They actually did some work!! Great. Looks like the boxoffice is now gone. That’s no good.
A question for Steve Karo please: Is the projection booth going to be re-equipped?
Cinemark is in Plano, Tx., not very far away from where I live in Irving. Talk about freaky!! I hadn’t thought of the name Syufy in years, and now here they’ve sold out to someone right in my neighborhood. The world sure is a strange place indeed.
Ah. Thank you for the info and for the correct spelling.
There are two names famous in San Francisco movie theatre circles. One was Naify, the other Suyoofie (I’m positive I’ve misspelled the name; I’m just spelling it as it sounds). What happened to these two movie theatre families?
Oops!! I sure was wrong and apologize to all for pontificating. So much for assumptions and jumping to conclusions. Perhaps some day they’ll make that instrument at Symphony Hall speak again; it’s a 4 manual 32 rank Robert Morton and sounded very nice.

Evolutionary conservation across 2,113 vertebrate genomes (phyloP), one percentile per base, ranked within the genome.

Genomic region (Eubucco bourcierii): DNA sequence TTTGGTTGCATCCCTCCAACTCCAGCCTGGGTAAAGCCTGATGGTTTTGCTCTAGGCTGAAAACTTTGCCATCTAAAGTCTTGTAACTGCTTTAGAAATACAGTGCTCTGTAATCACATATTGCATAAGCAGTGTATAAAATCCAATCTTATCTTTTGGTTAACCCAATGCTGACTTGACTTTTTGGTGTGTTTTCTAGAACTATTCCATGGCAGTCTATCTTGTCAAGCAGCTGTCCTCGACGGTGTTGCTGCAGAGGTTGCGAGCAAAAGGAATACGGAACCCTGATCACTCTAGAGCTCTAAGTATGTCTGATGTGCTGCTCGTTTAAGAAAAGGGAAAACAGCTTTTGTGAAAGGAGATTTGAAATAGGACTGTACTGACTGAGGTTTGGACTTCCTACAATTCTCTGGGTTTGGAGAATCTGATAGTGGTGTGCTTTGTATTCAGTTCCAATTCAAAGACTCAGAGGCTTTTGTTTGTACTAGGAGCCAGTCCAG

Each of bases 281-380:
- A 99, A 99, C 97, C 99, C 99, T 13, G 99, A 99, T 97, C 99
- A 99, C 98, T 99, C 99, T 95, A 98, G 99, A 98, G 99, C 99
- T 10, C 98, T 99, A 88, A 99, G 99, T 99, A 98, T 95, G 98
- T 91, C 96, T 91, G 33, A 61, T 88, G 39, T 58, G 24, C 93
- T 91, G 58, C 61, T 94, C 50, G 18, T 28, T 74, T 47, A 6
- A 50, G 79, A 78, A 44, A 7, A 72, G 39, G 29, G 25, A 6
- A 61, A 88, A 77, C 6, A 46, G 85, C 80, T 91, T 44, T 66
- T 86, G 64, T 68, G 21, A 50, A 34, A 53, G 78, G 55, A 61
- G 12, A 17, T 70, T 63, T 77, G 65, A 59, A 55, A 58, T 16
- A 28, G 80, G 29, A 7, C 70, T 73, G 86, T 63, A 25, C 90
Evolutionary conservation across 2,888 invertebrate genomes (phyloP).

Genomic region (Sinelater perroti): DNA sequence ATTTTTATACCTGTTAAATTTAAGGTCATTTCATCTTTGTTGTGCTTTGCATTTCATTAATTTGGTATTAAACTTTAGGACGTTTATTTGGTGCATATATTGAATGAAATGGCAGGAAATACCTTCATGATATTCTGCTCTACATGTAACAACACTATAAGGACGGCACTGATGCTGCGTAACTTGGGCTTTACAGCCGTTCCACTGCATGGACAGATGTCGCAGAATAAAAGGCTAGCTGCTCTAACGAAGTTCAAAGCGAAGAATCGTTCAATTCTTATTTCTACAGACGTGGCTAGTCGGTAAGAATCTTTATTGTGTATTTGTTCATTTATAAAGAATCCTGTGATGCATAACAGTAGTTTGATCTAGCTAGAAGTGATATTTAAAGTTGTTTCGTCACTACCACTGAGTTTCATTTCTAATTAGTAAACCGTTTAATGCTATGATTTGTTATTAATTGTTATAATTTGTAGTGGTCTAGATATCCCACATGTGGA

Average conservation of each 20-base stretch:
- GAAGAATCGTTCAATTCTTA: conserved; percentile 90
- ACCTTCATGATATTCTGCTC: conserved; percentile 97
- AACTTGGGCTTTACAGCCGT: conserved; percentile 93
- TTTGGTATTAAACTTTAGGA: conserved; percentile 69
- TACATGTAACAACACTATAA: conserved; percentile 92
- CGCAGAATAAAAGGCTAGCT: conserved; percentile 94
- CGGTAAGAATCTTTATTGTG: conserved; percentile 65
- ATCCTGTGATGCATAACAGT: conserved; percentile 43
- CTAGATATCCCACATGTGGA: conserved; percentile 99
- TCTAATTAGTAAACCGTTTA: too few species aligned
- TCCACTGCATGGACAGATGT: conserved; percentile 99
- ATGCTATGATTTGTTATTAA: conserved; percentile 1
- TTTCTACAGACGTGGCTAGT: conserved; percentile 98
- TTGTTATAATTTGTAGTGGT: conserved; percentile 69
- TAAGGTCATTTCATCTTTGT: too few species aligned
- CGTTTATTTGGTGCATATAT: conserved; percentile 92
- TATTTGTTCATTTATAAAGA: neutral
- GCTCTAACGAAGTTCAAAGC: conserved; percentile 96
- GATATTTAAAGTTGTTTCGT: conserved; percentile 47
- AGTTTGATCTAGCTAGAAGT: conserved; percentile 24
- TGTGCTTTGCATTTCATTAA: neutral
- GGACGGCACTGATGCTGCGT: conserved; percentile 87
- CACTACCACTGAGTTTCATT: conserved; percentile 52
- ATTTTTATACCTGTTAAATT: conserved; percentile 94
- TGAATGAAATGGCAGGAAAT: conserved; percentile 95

That’s correct. Now that organ is coming home after all these years. Good. I was sad that it had fallen into disuse at the old Fox (now Copley Symphony Hall). The ATOS (American Theatre Organ Society) used to put on concerts at the Fox back in the early ‘70s and I attended many of them. Dennis and Heidi James were my favorites. I’m very glad the instrument will be heard again.
In its final days, Walnut/Pussycat ran both theatres (Guild/Centre) using one projectionist. The projection booth doors of both houses opened into the hallway of the office building above. I explored that whole place all the way down to the basement.
I think I noted on the page for the Guild (which was immediately next door to this house) that Lippert had offices, perhaps their main headquarters, in the office building above the Guild on the 4th or 5th floor. You could easily see that they had been very nice offices.
I’d just like to remind everyone that this grand old house would have been toast a long time ago if it hadn’t been for the efforts of Steve Karo.
He sure did. He’s the man who started it all as far as the Lippert business is concerned. The address (or better yet, edress) below will take you to a text page that tells about him. You’ll have to type the entire edress into your browser as I don’t know how to make it a hpyerlink at this website.